The holidays, so far, have been calm and ecstatic, like fireworks contained in a careful, hand-made box. It feels like we--rabbis, congregants, musicians, me--have figured out how to breathe in safe places despite the unsettled turn of world events these past few months, and so are free to enjoy the music and try to renew no matter what. Or maybe we just know our parts a little better now. And it's two days post-Rosh Hashanah and, miracle of miracles, I do not have a cold (knock wood, p'tui p'tui, evil eye begone! and all those other things other people's grandmothers used to say), reason enough to exult and relax. On Tuesday I have a Yom Kippur rehearsal, since this year I'm back to leading both Shaharit and Minha, followed by copious amounts of deadline work until the edge of Kol Nidre. But I'll be fine. And tomorrow morning, repeat blood tests to make sure all is well for the bone marrow donation (more about that in another post). A week overflowing with the sacred and ordinary, no better preparation for approaching those open gates.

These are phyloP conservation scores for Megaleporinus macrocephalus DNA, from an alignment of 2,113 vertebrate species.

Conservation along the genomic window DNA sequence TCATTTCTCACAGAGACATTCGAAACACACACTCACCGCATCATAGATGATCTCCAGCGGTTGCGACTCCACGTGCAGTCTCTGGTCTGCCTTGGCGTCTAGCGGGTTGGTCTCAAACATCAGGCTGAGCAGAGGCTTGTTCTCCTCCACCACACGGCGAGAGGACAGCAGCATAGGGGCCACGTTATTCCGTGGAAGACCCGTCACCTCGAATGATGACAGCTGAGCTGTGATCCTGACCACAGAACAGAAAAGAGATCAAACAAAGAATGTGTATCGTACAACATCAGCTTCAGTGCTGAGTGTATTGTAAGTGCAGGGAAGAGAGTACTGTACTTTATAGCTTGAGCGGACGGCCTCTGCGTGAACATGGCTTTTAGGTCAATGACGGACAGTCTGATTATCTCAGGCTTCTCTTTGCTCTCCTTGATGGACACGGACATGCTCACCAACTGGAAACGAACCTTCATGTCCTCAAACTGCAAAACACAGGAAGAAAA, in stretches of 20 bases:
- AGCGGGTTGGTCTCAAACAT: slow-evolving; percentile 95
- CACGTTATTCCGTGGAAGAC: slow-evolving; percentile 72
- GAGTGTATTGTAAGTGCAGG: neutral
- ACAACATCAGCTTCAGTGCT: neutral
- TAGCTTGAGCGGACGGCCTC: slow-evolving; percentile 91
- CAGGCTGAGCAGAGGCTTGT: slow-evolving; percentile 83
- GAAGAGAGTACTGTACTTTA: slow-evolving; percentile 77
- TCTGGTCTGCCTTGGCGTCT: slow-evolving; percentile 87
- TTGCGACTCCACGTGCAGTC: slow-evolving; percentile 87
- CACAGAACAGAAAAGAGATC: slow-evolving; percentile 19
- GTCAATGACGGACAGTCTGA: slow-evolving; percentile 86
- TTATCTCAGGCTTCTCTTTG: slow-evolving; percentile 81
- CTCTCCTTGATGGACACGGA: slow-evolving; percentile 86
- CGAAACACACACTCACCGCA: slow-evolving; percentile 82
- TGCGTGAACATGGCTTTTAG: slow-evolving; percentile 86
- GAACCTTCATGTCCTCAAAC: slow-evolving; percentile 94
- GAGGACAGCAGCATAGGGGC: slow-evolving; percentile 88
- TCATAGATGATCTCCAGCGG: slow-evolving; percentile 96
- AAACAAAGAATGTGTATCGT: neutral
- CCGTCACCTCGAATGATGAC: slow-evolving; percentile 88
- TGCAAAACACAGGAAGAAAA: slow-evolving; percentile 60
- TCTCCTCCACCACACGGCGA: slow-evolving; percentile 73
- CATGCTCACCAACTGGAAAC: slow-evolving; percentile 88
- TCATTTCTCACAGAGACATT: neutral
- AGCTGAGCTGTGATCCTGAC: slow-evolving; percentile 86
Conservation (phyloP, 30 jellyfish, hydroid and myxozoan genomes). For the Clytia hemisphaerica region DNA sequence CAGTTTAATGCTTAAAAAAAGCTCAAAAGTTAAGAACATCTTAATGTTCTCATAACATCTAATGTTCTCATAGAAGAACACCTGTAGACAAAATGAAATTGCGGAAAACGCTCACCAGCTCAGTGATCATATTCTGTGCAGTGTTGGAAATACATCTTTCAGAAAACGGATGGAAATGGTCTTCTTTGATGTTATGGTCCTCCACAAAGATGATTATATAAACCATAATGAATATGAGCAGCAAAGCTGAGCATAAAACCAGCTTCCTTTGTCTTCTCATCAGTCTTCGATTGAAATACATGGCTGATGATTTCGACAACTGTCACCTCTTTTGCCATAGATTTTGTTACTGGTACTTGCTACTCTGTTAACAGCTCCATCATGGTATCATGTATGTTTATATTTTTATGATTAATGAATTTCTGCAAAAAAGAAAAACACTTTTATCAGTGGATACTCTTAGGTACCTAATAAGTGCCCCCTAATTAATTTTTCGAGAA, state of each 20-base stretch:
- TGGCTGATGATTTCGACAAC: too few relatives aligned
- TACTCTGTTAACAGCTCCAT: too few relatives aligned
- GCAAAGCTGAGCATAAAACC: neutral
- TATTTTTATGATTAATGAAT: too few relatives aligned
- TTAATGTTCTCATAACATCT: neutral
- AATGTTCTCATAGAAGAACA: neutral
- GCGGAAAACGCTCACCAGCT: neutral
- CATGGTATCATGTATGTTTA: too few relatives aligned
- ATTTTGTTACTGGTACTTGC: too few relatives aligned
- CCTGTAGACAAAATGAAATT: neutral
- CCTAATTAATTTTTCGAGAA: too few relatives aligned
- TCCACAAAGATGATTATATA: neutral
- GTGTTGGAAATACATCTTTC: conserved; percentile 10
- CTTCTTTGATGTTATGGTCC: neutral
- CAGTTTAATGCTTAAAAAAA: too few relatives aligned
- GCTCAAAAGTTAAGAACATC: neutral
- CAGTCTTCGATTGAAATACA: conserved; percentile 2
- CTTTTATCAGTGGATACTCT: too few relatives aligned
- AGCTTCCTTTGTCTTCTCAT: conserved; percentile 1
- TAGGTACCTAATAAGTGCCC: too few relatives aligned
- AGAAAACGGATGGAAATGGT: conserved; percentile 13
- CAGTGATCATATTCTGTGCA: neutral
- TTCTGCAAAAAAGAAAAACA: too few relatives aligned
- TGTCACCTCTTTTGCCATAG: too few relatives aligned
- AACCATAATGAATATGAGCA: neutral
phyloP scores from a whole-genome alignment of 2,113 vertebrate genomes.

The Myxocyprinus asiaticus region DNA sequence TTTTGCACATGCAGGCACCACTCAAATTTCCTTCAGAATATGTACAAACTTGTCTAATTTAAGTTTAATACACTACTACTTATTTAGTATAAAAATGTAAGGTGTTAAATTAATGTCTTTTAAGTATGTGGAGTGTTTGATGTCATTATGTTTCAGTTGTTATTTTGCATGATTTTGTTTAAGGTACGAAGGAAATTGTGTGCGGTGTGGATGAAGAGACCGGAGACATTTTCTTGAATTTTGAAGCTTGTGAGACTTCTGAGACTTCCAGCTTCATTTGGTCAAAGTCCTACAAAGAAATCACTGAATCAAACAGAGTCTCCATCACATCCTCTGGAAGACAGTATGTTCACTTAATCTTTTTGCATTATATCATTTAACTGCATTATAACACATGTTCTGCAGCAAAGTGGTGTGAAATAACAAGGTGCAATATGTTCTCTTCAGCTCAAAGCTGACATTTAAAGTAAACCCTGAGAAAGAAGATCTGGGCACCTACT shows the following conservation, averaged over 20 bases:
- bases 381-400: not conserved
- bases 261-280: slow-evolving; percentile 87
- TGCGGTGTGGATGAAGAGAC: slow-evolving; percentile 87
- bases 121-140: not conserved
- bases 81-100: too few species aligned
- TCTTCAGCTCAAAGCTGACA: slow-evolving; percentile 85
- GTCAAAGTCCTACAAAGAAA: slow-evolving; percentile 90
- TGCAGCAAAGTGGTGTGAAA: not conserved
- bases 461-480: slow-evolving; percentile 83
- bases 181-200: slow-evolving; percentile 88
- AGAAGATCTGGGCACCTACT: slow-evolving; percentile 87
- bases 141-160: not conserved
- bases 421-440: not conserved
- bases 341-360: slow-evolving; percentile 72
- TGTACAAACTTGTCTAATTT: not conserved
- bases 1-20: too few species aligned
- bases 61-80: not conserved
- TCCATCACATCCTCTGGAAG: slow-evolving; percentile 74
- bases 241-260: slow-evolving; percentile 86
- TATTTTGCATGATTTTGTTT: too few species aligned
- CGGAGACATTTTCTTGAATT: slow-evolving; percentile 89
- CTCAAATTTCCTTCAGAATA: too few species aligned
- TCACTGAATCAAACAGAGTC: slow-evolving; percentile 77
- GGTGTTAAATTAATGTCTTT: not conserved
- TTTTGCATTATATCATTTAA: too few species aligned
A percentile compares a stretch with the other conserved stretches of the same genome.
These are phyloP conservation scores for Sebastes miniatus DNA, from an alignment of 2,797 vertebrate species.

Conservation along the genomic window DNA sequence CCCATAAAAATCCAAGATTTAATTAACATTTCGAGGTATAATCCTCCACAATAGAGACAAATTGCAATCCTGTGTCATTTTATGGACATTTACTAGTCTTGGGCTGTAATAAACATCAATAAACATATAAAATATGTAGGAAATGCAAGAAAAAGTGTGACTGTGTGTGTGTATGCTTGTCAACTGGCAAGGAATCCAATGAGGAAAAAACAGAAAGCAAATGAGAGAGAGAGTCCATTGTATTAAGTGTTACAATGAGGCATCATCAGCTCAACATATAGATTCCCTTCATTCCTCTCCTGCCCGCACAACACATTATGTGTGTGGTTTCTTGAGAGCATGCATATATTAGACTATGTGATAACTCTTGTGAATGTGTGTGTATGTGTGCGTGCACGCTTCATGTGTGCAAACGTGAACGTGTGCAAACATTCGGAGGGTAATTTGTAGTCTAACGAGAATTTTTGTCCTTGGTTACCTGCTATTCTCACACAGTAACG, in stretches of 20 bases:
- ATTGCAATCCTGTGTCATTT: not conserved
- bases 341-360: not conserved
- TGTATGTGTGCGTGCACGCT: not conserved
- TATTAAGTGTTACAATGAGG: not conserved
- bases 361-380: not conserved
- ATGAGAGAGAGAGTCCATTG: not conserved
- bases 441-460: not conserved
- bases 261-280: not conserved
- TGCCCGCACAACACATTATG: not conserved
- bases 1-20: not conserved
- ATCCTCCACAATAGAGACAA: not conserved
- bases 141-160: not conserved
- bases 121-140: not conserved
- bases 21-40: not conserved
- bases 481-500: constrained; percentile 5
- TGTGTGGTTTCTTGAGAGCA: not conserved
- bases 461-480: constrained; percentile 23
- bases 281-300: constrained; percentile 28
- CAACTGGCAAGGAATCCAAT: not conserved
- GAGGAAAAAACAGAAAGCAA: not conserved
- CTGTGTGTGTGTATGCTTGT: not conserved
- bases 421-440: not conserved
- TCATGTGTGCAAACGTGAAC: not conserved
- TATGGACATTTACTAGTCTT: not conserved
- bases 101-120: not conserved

Meanwhile, one of my favorite voices of all time (aside from the cantor at my synagogue) sings a song my father used to, a tune buried so deeply in my past that it took a few hearings of this link forwarded by a friend to understand why it made me shiver and become unbearably sad--and happy, as well, the echo of childhood and sensation of being embraced by the compact, muscular arms of an off-key, deeply resonant bass with a rakish mustache and always a few Hopjes candies in his pocket:
Paul Robeson, Song of the Plains
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